historically proven that Evritania was inhabited since the 5th century BC., although Homer
refers to Dolopes, an ancient tribe of the region, as members of the Trojan war at 1100
BC. The name of Evritania traces back to its ancient king's name Evrytos, a man with great
skill in bow.
Some others, though, insist, that it comes from the Greek word "ev" for "well" and the verb "hre'o", for "flow" so that altogether the word
"Evritania" means the place where there is plenty of fresh and "well
flown" water. The pronuntiation is "Ev-ree-tah-nee-ah" (with accent at
Evritanians especially honoured Diana (the goddess of hunting) as well as Ulysses for his
ability to be cunning and inventive.
From the era of Roman and Byzantine Empires only a
few ruins can be found at Evritania. Such are the ruins of St Leonides Church in the
village of Clapsi, where an excellent mosaic is still preserved, and is dated since the
5th century AD.
During the Turkish occupation from 1453 to 1821,
Evritania proved to be the safest hiding place for the refugees and those who couldn't
bare the Turkish slavery. The whole province is full of the remainings of schools in which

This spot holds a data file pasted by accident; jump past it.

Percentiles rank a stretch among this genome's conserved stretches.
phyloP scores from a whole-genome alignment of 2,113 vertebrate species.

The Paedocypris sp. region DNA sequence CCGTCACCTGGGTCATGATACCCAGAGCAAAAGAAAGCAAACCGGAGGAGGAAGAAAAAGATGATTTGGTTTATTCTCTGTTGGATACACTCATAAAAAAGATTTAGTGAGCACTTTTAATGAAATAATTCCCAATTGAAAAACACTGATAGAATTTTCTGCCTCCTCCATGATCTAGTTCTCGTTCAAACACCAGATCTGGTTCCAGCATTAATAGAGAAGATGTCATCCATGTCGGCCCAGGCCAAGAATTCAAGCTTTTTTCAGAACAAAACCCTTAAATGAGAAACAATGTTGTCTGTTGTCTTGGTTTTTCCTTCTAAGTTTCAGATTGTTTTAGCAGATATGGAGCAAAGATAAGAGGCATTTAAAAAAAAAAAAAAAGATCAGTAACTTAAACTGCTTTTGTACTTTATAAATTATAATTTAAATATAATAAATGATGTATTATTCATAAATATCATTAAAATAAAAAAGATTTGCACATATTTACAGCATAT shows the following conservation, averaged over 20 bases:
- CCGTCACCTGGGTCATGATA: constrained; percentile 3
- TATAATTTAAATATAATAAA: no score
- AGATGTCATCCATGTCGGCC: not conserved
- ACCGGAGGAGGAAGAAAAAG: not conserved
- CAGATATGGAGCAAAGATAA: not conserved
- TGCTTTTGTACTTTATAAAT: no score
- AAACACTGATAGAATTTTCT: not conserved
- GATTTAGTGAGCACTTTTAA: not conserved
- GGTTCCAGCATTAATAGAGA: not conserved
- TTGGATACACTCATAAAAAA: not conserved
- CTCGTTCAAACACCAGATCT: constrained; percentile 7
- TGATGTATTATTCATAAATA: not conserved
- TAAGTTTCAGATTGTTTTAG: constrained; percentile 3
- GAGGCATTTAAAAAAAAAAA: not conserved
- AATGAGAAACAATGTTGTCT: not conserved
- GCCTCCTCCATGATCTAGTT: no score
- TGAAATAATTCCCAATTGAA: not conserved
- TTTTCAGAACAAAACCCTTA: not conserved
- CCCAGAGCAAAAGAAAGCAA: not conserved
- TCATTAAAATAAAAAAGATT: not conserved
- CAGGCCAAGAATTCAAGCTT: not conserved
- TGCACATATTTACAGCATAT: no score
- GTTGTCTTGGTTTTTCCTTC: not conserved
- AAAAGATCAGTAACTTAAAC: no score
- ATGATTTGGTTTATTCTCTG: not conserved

famous teachers of a European culture where teaching, preserving the Greek language
and legacyt, along with the Christian religion, during those unmemorable days.
Monasteries, sanctuaries, chancels, temples, all hidden in distant rocks and caves, were
real shelters for those who were working out the difficult attempt of the National
been great Evritanian contribution during the Second World War, as well, when Hitler's
Nazis and Mussolini's fascists were occupying the whole country. The first "mountain
Government" was established In the village of Viniani during the Spring of 1944 and
it proclaimed elections for a National Committee.
This Committee was convoked at
Korischades, in the school building, and made substantial decisions about the Resistance
war.The school building is now a museum, a memorial of what Greeks can achieve if they are
united.At these elections it was the first time in Modern Greek History that women had the
right to vote.
Unfortunatly however, after the end of World War II, Greeks got into a very
severe confilict among themselves. As a result of that bloody civil war, came a lost
decade (1950-1960) while the rest of Europe was recovering. The echo of those dark days,
was depressing the country until recently.
At the second
picture below, we can see Karpenissi, at about 1955, a whole ten years after the
libaration from German occupation. As you see not many things had changed since the last
fire set up by Nazis (1944). It was still un-reconstructed.
Today, the people of Evritania, with the feeling of hospitality
that they inherited from their ancestors, are working on their rough land, waiting for the
traveller who 'll want to meet them and know all about their motherland, just to offer him
some fruit and a glass of cold water.